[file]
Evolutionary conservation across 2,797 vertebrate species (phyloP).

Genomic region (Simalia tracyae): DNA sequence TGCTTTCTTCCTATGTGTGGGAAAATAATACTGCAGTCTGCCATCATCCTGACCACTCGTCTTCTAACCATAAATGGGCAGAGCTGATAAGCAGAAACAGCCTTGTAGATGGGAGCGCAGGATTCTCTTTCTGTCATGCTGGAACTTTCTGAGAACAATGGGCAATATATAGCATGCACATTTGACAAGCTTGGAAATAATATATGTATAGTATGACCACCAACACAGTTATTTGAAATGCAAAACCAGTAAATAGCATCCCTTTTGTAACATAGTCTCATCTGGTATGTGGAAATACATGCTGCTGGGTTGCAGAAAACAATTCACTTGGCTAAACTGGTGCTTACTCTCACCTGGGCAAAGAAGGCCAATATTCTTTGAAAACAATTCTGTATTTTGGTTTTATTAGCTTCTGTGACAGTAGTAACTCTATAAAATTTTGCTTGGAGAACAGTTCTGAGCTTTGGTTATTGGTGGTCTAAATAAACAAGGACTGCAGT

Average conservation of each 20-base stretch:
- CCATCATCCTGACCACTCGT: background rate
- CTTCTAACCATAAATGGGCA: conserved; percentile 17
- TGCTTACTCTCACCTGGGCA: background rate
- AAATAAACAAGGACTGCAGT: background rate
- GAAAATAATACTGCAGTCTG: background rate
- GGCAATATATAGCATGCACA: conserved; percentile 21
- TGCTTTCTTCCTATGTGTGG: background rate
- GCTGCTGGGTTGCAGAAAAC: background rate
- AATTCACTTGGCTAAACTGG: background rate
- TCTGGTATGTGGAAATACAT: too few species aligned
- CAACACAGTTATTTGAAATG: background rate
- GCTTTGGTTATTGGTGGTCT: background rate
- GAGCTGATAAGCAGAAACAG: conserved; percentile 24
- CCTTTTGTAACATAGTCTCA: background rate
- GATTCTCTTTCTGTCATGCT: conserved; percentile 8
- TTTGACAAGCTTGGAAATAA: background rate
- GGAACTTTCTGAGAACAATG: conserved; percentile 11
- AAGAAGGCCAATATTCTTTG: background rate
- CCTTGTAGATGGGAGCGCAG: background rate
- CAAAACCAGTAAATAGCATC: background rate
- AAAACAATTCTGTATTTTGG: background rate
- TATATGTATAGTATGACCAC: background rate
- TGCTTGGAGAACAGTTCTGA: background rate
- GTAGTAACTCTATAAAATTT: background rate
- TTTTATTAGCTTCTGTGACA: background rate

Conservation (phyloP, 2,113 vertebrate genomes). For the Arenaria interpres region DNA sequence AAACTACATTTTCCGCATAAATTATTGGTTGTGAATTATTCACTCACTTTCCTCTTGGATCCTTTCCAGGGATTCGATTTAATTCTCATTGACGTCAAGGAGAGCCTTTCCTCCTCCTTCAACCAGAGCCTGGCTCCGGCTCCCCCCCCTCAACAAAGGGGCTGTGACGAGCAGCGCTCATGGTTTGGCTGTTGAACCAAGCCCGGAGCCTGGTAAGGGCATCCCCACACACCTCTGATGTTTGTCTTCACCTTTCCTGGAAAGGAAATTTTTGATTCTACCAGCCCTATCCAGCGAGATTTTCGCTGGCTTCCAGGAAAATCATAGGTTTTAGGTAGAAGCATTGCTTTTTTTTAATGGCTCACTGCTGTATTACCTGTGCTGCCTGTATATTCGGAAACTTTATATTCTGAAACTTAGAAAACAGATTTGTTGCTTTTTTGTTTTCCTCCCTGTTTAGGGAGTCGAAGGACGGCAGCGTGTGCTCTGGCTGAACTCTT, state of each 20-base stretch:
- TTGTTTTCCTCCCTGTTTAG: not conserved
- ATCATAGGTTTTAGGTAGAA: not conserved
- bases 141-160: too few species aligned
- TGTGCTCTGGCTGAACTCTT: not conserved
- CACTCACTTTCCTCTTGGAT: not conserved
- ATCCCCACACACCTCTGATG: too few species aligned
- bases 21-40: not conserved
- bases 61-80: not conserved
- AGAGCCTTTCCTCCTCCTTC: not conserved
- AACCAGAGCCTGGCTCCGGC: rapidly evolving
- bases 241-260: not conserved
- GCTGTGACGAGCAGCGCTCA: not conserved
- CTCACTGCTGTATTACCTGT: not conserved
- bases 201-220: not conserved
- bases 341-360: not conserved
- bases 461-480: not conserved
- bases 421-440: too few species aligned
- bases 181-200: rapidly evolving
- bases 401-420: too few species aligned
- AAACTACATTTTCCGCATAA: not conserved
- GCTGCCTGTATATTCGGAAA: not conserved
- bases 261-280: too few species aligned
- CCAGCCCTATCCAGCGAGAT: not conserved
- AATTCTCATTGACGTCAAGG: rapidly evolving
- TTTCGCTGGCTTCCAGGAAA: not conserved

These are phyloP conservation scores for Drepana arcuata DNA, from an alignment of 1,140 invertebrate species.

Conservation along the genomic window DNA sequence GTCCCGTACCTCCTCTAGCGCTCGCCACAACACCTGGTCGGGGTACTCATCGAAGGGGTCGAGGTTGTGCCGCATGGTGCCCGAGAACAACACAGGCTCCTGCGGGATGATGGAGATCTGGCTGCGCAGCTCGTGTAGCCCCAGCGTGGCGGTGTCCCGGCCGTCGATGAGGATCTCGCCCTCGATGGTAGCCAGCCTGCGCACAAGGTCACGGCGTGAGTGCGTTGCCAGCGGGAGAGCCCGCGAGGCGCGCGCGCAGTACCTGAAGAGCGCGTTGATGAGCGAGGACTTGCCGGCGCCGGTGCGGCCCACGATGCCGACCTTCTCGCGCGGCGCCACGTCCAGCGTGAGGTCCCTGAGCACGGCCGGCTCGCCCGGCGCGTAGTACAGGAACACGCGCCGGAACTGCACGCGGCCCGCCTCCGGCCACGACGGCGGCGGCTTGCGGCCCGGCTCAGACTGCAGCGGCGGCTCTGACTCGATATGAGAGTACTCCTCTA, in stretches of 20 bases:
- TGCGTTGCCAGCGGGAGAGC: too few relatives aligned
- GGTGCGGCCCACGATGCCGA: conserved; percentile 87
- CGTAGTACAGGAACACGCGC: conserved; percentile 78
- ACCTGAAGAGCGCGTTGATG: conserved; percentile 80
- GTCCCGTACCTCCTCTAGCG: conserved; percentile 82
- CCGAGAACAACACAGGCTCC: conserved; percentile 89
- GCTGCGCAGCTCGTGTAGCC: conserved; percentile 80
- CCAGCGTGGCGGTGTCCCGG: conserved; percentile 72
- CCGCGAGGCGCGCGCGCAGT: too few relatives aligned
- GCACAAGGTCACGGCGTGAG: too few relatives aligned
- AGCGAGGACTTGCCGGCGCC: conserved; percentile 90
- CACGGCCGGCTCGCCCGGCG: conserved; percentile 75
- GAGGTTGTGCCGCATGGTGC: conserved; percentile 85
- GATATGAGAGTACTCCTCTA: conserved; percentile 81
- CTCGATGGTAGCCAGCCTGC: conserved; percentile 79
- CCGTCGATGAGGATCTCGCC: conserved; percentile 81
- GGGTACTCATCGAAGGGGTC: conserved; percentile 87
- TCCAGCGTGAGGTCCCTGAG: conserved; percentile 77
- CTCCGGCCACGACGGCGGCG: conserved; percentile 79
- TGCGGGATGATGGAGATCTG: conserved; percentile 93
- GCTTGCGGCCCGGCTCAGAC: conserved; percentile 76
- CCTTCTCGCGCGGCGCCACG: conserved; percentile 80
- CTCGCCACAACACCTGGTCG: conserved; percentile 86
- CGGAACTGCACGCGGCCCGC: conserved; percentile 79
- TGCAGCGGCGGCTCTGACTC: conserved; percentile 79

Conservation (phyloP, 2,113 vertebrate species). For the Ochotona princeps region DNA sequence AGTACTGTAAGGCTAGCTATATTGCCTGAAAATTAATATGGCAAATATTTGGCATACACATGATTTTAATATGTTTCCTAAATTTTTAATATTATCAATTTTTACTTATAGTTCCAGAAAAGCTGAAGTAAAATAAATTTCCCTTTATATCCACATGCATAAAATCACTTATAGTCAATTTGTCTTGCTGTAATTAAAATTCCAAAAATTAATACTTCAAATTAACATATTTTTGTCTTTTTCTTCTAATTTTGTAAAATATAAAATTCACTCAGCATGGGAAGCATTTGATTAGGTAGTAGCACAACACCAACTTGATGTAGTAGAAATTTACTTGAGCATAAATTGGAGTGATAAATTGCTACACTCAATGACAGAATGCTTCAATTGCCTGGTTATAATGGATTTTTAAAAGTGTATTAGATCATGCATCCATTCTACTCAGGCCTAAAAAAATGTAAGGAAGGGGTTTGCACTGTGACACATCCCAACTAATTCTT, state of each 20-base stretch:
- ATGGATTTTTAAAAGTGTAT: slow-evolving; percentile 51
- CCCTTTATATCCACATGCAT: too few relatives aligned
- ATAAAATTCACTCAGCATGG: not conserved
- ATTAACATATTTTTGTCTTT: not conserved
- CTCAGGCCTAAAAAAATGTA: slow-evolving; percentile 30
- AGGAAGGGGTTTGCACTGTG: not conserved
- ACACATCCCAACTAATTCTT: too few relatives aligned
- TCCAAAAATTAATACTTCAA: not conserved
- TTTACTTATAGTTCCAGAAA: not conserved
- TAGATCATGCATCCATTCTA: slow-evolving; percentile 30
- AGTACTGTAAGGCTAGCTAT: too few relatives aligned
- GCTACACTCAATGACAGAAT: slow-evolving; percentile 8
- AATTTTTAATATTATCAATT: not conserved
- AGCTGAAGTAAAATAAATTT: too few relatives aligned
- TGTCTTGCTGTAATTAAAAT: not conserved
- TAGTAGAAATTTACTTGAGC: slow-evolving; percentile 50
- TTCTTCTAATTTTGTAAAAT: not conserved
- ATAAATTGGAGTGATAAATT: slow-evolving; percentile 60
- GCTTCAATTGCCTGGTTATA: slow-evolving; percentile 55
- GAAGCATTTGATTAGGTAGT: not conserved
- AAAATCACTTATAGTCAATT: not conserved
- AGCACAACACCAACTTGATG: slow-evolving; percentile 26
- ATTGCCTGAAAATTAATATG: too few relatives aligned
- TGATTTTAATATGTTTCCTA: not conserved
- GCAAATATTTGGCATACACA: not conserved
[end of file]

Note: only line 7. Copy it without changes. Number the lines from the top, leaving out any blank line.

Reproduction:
- AAATAAACAAGGACTGCAGT: background rate